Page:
UN Secretary General Urges Action on Non-Communicable Diseases

Posted September 19th, 2011 at 1:07 pm (UTC-5)
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U.N. Secretary-General Ban Ki-moon said Monday the anticipated increase in the number of deaths by non-communicable diseases over the next decade is “alarming.” But he said the ways of lowering the death rates from disease like diabetes, cancer, lung and heart disease are simple.

In his speech, the secretary-general warned world leaders that the “prognosis is grim” as he said the number of deaths from non-communicable diseases is expected to increase by 17 percent over the next decade. Leaders are gathered for a two-day meeting at the United Nations in New York City to discuss how governments can curb the 36 million deaths each year from preventable and treatable diseases.

Mr. Ban urged the food, media, marketing and advertising industries to act responsibly. He also called on alcohol companies to encourage moderation. And he said everyone can work to end the use of tobacco.

He said the keys to lowering these numbers also include increasing exercise, improving nutrition and expanding screening for these diseases.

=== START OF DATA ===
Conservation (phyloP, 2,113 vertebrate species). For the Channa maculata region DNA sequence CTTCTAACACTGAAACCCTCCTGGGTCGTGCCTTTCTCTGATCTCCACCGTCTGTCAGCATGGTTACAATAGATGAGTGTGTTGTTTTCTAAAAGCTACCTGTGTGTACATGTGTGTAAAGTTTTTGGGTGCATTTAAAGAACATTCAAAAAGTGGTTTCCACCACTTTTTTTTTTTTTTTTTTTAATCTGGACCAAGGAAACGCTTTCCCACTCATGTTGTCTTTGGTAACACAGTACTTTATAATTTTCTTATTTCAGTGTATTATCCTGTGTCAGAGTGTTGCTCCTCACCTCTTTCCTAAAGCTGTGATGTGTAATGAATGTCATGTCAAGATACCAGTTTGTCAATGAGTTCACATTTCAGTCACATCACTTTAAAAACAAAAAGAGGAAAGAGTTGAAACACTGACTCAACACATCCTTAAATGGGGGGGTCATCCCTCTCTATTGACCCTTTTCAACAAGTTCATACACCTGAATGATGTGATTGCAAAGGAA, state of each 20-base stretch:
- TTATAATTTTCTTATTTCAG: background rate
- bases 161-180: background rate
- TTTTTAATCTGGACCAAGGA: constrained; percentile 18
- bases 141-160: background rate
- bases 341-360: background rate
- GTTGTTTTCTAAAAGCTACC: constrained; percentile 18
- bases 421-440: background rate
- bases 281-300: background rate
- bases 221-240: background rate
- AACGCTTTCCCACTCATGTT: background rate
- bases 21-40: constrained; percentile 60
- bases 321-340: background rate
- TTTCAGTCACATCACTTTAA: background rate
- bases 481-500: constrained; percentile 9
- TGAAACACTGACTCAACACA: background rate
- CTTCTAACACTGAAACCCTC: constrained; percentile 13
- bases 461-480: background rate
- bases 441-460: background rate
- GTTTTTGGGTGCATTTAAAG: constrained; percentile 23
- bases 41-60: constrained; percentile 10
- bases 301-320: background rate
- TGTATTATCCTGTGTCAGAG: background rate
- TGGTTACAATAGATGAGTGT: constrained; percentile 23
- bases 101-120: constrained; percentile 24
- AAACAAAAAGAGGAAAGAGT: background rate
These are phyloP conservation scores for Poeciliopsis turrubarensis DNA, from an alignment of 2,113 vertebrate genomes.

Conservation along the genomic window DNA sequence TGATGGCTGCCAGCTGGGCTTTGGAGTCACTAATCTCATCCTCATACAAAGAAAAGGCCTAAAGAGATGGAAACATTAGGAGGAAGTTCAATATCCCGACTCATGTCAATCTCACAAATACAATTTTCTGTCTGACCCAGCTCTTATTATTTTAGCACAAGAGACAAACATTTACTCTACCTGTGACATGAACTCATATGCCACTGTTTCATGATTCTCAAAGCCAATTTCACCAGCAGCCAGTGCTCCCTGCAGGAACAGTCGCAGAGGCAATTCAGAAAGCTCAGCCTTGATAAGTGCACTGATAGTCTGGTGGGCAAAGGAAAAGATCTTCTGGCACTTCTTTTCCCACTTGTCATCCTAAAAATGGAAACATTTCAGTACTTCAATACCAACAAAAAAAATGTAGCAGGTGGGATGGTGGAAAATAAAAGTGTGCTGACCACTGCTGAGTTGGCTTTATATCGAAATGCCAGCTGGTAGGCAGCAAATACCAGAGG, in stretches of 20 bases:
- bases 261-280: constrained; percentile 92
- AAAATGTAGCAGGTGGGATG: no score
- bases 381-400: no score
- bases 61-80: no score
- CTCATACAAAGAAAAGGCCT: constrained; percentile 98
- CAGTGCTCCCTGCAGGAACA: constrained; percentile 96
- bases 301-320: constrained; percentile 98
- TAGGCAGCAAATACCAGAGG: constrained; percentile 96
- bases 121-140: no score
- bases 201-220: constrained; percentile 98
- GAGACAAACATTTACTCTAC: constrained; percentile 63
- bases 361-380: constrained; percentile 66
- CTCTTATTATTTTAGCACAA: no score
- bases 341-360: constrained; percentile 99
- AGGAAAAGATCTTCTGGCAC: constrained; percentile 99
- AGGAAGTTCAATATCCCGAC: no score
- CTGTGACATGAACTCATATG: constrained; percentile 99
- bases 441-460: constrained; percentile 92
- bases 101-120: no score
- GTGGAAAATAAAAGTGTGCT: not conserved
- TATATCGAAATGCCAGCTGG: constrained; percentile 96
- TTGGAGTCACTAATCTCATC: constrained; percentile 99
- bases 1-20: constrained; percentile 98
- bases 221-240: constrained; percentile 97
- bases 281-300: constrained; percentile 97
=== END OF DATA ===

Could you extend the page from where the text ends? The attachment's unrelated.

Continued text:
World Health Organization Chief Margaret Chan told leaders that the global shift in eating processed foods, which are high in salt, trans fat and sugar, has led to a disturbing expansion in people's weight — a factor that has contributed to the rise of non-communicable diseases.

Chan also said a World Economic Forum and Harvard University study estimates non-communicable diseases could cost the global economy more than $30 trillion over the next 20 years. These illnesses threaten development, as they push people out of work and into poverty and as members of the workforce die from them.

In a declaration adopted by the 193-member General Assembly, the body calls for urgent action for prevention and for governments to strengthen their national policies and health systems to meet the challenges.